Volume 7 - Opinions of Counsel SBEA No. 73
Correction of errors (tax roll) (applicant) - Real Property Tax Law, § 554:
An application for correction of an error on a tax roll (Form EA-554) should be filed by the owner of the real property or his duly authorized agent.
An assessor may not file an application for correction of an error in an assessment on a tax roll for the purpose of increasing the assessment of any real property.
We have been asked whether it is appropriate for an assessor to file an application (Form EA-554) for correction of an assessment on the tax roll pursuant to section 554 of the Real Property Tax Law. Subdivision 2 of section 554 provides as follows:
Whenever it appears to an owner of real property, or any person who would be entitled to file a complaint pursuant to [§512] of this chapter. . .such owner or other person, may. . .file an application. . .for the correction of such error.
Section 512 of the Real Property Tax Law refers to the filing of complaints with the board of assessment review on or before grievance day. Subdivision 1 of this section provides that a complainant must file a written statement with the assessor or the board of assessment review “which statement must be made by the person whose property is assessed, or by some person authorized in writing by the complainant or his officer or agent to make such statement who has knowledge of the facts stated therein.”
It should be apparent from the foregoing language that the applicants contemplated in section 554 of the Real Property Tax Law would only include the owner of the real property incorrectly assessed and his duly authorized officer or agent. (By “duly authorized”, we mean a person specifically authorized in writing to file such complaint).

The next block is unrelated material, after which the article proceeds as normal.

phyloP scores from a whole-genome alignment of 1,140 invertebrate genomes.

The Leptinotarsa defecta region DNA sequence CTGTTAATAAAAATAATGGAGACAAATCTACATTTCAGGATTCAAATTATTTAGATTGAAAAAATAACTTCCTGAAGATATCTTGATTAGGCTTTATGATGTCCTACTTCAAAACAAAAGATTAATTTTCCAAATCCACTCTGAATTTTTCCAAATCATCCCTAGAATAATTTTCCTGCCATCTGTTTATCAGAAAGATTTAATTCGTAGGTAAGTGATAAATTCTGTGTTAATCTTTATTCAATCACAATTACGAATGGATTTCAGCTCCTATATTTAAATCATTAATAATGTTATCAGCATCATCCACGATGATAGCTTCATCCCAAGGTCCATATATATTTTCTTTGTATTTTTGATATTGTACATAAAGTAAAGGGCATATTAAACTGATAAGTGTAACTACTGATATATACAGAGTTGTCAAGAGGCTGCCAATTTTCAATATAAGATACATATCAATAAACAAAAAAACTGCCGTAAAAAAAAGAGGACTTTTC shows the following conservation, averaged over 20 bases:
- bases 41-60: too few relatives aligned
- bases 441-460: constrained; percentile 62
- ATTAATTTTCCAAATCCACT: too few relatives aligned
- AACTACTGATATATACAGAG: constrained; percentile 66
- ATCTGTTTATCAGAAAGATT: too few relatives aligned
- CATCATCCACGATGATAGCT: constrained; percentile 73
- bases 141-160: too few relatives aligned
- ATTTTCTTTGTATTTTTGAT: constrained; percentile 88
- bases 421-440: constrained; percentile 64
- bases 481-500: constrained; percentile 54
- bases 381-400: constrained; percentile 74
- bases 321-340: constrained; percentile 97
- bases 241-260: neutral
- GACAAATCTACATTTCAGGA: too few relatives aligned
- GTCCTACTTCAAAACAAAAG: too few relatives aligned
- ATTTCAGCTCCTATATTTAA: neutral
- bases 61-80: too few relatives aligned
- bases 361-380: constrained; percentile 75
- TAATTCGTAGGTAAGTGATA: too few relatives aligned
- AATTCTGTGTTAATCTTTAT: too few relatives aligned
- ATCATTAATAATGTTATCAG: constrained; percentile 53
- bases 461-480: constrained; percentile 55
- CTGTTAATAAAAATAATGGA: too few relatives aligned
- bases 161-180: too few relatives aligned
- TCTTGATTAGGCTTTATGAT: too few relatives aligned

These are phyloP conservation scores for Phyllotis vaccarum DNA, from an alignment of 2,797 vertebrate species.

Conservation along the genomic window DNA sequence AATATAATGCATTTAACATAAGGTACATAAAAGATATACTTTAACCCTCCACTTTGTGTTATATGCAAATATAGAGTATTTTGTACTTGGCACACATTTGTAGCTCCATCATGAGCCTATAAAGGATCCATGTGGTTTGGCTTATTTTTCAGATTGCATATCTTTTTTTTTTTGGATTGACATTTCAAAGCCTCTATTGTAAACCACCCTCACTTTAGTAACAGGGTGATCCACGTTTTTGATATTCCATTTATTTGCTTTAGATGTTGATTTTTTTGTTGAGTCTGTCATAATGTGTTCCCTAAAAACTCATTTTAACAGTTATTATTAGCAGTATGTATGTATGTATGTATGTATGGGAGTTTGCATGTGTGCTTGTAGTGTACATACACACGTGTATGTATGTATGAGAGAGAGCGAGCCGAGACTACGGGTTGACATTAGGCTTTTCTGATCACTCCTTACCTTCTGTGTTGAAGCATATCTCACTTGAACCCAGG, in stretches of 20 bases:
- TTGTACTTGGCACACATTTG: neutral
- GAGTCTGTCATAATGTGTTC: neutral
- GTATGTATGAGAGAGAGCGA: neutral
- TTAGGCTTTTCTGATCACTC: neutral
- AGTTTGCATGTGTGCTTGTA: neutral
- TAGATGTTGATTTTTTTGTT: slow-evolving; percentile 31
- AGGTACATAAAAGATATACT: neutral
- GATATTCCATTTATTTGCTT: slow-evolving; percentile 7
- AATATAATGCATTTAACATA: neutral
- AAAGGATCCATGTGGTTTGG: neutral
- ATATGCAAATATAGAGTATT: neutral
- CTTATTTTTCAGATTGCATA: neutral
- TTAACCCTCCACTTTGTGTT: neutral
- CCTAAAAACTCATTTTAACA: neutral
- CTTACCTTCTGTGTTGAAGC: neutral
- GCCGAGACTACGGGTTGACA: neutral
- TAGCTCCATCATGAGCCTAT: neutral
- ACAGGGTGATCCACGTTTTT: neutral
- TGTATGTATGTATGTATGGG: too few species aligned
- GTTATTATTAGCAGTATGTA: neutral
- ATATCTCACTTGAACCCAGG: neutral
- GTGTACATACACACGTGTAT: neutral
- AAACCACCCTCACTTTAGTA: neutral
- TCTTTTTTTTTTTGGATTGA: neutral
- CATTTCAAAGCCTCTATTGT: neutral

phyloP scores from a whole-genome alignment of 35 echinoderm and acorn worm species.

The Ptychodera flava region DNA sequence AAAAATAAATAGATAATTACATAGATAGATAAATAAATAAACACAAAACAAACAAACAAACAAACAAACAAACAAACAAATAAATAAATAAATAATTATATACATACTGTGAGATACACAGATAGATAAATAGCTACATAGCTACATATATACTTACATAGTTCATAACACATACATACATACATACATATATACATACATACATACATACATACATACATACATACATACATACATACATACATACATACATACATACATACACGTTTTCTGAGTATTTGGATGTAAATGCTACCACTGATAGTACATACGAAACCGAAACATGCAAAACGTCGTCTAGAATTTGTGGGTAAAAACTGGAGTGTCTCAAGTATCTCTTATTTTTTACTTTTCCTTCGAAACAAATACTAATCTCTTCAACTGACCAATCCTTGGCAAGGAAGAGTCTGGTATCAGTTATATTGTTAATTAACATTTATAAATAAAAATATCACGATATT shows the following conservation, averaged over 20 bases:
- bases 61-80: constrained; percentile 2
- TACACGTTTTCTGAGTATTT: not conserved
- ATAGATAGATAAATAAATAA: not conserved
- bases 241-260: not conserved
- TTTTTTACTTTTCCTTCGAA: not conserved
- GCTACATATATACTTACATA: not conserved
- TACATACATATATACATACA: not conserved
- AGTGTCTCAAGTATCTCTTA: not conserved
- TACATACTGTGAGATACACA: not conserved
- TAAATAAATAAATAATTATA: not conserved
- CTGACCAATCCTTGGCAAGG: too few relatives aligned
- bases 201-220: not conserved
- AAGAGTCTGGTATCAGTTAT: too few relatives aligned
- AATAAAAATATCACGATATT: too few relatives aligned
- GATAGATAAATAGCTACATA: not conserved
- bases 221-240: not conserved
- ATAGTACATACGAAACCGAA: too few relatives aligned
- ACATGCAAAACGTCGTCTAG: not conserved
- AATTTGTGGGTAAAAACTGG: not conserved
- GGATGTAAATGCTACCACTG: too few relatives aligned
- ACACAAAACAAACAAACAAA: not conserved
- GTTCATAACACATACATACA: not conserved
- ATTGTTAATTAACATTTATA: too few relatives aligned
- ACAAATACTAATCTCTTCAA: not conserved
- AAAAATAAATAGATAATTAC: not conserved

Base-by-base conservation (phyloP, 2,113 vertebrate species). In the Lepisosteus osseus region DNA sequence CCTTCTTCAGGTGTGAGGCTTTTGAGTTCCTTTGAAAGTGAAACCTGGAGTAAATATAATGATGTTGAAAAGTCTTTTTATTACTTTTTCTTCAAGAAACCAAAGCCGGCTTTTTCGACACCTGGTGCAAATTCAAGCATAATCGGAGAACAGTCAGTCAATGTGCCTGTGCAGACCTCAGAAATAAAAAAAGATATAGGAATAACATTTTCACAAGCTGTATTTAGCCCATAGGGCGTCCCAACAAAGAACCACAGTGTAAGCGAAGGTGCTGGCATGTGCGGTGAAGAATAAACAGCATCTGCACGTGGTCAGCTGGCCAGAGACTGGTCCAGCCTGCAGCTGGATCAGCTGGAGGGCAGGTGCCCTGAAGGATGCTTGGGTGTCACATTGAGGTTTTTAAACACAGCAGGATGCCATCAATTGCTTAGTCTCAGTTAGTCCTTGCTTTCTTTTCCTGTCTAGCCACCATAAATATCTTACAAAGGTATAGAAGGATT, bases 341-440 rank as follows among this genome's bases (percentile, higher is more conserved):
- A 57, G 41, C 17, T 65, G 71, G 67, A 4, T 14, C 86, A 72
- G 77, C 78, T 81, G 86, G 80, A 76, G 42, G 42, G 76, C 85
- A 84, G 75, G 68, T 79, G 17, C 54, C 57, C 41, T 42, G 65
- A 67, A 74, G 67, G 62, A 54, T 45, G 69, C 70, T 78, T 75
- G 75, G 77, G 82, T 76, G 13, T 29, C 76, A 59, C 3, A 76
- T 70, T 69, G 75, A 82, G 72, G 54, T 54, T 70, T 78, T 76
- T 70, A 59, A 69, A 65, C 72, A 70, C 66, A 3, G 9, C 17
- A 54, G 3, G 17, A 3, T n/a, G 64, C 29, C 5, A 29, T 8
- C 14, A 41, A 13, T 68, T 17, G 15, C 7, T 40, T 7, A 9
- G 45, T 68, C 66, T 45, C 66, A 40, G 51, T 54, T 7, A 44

Because of the time limitations of section 554 (such an application must be filed prior to the expiration of the warrant for the collection of the tax; see, §554(2)), we have occasionally advised county directors and assessors that with respect to applications for reduced assessments, the assessor may file an application on behalf of a property owner who could not be notified and file an application prior to the expiration of the warrant. This is an unusual circumstance, however.
It is clear, however, that an assessor may not file a Form EA-554 for the purpose of increasing the assessment of any real property. While it may be that a property owner could make such application - though this would be a highly unusual occurrence - the demands of due process (N.Y. Const., Art. 1, §6) would bar the assessor from unilaterally increasing an assessment once the tax roll has been prepared (cf., People ex rel. Simpson v. Wells, 181 N.Y. 252, 73 N.E. 1025 (1905)). The primary elements of due process of law include notice and opportunity to be heard (see generally, 9 N.Y. Jur., Constitutional Law, §§337, 343 (1960)). The procedures for correction of errors under section 554 do not include any notice and hearing requirements.
In contrast, for purposes of assessments on the tentative roll, the assessor is required to give a general notice by publication (§506(1)) and the property owner has the opportunity to be heard before the board of assessment review (§§512, 1524). Similarly, an assessor’s petition for correction of an assessment on a final assessment roll (§553), for the purpose of increasing that assessment, requires notice by certified mail (§553(2)(b)) and the opportunity to be heard before the board of assessment review (§553(3)(b)).
December 17, 1980